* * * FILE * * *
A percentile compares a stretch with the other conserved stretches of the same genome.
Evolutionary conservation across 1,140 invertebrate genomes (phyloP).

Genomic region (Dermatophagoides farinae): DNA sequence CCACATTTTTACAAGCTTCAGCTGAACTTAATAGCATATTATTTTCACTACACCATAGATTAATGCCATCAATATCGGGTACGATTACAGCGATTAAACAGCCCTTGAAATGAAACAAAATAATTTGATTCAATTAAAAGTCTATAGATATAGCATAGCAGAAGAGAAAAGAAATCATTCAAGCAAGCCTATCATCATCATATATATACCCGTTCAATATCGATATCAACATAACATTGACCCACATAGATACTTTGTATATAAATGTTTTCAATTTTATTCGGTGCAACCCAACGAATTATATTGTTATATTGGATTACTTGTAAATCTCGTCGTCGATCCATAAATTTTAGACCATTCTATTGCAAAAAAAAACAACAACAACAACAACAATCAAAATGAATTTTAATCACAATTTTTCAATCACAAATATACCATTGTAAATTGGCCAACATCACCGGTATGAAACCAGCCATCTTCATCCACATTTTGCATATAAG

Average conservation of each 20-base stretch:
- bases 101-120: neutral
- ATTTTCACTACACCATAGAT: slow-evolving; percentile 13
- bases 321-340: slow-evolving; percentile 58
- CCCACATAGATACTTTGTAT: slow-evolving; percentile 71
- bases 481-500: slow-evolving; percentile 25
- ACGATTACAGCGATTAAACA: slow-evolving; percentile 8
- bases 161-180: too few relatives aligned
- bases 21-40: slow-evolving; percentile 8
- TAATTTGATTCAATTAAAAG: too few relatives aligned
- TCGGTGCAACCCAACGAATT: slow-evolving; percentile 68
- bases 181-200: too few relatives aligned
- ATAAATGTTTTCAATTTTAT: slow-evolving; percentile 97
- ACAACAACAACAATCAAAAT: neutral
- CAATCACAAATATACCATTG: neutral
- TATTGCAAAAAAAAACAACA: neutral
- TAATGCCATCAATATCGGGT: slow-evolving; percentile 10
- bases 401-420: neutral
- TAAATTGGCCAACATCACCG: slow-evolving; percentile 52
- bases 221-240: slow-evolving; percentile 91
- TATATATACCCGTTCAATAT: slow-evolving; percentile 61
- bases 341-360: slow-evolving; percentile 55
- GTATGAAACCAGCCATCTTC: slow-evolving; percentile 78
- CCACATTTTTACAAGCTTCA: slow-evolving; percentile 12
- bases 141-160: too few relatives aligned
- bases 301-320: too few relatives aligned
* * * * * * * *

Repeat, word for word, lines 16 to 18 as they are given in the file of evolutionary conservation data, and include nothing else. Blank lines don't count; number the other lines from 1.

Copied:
- ATAAATGTTTTCAATTTTAT: slow-evolving; percentile 97
- ACAACAACAACAATCAAAAT: neutral
- CAATCACAAATATACCATTG: neutral